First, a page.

The Intel engineer, who left the company early last year and brought thousands of confidential documents to Microsoft, admitted wrongdoing and agreed to settle with the CPU giant.
Varun Gupta has worked in the Intel Data Center Group for about 10 years and left the company early last year to join Microsoft as the “head of cloud and artificial intelligence strategic planning.”But before leaving the chip manufacturer, the engineer accepted 3,900 confidential and secret documents USB drives about Intel Xeon processors, their pricing and strategy. Later, he accessed them from a laptop released by Microsoft.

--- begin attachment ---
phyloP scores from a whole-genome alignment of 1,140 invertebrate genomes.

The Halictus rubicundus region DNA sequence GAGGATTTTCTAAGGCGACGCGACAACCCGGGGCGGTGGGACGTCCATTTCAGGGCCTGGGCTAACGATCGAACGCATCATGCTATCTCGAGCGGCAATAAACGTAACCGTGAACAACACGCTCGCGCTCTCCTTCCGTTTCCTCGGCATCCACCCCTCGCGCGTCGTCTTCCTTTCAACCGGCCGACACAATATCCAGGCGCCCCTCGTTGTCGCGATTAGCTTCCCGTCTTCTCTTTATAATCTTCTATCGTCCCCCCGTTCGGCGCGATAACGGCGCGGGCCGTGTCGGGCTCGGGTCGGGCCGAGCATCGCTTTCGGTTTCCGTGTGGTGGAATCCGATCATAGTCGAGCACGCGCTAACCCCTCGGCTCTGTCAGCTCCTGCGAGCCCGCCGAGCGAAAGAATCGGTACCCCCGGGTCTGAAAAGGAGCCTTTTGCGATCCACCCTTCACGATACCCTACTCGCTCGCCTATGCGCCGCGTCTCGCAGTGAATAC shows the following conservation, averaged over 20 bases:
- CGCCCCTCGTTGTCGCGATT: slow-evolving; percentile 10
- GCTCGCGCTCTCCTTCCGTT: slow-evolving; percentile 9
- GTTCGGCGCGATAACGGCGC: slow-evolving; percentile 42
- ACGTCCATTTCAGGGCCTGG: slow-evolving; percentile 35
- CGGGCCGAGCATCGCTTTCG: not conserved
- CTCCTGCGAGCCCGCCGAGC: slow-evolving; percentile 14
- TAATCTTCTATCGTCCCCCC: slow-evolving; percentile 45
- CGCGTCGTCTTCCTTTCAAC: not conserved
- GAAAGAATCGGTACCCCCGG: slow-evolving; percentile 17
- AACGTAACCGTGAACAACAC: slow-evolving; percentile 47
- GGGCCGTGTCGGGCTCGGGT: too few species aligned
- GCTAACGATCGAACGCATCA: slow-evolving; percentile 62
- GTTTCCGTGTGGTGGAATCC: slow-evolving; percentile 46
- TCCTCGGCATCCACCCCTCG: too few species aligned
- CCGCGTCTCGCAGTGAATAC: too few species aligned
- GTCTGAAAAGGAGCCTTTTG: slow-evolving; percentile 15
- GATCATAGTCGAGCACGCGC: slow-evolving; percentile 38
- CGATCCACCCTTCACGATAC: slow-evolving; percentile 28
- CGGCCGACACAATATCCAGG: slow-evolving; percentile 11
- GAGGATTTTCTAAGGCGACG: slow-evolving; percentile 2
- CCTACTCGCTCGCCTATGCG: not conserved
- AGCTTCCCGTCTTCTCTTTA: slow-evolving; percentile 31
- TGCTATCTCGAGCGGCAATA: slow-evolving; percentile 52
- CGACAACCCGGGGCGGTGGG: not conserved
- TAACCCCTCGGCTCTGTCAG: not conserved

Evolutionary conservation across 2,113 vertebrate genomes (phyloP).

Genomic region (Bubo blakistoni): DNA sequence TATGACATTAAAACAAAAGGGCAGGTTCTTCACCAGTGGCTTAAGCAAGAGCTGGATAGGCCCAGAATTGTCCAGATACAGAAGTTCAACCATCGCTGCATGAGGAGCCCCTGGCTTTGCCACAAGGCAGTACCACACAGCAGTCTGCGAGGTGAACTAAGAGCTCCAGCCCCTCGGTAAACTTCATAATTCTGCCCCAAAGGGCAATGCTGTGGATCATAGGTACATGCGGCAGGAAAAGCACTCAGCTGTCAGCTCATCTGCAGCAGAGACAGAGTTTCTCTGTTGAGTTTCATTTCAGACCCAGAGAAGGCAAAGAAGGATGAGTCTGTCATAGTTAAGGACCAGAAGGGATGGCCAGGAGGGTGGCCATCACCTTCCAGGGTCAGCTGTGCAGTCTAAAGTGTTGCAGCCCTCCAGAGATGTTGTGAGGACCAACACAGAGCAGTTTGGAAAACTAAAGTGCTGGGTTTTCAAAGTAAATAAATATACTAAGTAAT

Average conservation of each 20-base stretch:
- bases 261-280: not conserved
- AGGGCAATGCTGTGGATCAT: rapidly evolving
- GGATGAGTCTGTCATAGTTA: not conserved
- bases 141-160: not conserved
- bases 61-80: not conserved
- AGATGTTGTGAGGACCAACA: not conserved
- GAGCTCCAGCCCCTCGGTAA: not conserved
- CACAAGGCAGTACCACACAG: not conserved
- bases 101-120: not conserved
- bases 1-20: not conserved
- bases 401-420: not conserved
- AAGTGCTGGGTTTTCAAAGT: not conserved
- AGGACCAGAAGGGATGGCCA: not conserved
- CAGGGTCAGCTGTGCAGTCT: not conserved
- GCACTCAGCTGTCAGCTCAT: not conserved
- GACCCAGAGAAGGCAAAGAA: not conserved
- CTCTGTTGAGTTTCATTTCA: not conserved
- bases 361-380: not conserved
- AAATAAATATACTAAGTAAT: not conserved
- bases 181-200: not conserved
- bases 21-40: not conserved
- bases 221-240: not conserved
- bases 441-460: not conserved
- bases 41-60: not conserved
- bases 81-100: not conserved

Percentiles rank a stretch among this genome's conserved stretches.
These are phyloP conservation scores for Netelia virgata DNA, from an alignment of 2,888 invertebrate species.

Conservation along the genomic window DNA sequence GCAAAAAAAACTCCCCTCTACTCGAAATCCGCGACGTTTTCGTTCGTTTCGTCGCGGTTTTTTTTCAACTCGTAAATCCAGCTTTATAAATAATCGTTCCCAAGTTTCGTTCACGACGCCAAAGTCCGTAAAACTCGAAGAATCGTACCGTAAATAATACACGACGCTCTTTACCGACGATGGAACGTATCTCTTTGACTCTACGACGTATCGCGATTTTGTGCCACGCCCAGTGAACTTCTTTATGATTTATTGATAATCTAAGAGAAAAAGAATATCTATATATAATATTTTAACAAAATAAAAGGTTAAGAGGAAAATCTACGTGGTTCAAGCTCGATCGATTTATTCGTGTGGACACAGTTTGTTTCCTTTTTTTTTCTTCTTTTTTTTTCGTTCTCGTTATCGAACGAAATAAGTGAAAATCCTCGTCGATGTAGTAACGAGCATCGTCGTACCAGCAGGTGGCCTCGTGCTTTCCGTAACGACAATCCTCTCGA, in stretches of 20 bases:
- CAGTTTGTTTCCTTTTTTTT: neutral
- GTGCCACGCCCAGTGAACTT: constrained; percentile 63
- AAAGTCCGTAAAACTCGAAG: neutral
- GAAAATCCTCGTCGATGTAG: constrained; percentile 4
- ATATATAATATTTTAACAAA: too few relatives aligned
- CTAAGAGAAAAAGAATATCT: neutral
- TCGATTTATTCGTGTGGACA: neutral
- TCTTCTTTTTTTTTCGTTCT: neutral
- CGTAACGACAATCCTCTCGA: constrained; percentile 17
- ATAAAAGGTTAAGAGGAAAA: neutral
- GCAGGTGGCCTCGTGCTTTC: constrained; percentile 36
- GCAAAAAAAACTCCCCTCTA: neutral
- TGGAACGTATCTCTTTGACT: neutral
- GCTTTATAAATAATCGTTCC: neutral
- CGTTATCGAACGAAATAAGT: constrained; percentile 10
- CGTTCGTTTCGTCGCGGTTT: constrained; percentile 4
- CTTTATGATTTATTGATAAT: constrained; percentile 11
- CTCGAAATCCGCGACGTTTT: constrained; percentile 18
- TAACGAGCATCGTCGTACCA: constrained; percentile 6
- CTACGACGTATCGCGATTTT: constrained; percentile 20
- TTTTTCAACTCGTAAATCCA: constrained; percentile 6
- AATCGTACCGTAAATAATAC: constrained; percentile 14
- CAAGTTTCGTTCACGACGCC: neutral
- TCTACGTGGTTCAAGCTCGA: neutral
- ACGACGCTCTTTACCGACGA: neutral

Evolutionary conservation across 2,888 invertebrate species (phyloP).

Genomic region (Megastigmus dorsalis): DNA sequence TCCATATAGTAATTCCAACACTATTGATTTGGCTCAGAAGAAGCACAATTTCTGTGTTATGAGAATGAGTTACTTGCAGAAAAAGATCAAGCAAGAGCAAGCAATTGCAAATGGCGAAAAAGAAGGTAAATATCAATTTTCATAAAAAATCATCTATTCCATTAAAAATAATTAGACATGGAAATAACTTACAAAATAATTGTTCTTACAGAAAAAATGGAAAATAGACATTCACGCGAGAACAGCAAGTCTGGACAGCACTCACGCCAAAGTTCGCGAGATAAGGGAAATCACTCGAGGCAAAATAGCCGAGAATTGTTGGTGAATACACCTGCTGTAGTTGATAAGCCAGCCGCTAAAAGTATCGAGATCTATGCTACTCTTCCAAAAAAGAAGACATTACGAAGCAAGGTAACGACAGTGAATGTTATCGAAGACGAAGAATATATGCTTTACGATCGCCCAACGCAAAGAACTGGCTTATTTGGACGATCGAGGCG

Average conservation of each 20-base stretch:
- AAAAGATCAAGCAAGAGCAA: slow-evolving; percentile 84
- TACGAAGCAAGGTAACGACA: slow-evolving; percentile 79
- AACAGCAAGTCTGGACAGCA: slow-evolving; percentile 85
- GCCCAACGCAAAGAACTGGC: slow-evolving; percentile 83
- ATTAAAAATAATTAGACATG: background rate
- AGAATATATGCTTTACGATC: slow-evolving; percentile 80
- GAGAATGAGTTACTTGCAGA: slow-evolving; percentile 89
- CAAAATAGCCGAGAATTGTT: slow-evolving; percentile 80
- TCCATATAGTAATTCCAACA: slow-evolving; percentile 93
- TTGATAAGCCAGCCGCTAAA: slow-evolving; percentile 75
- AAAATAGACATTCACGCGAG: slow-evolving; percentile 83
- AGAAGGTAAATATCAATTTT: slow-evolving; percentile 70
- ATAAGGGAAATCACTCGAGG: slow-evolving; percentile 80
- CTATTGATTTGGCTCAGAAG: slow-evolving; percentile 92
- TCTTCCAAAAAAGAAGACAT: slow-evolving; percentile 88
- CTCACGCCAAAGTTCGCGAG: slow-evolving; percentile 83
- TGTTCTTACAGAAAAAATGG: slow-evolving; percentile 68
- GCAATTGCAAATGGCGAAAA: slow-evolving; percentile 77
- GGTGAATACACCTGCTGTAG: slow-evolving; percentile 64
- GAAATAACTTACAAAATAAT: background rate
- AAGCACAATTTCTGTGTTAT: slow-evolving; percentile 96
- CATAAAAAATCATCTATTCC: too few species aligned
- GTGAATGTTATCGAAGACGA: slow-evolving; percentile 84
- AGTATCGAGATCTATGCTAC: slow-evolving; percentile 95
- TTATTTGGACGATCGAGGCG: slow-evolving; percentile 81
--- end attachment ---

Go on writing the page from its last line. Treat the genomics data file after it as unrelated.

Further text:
Intel said the information gave Microsoft an unfair advantage in the negotiation of the specifications and pricing of the Xeon that the software giant bought from Intel. Earlier this year, the CPU manufacturer asked its former engineer to pay $75,000 as compensation for potential losses.
According to reports, Varun Gupta has admitted wrongdoing so far and agreed to pay Intel an undisclosed amount Oregon scene. Intel and its former engineers will pay their own attorney fees. If he violates the terms of the settlement agreement, he will have to pay at least $100,000 to his former employee.
Secrets and confidential documents usually contain information that is much more valuable than the $75,000 Intel requested from Varun Gupta. Perhaps the former Intel engineer and Microsoft could not use this information correctly, or there was no time for any significant gains at all.
Microsoft did not comment on this story, but according to live reports in Oregon, it did cooperate with investigators.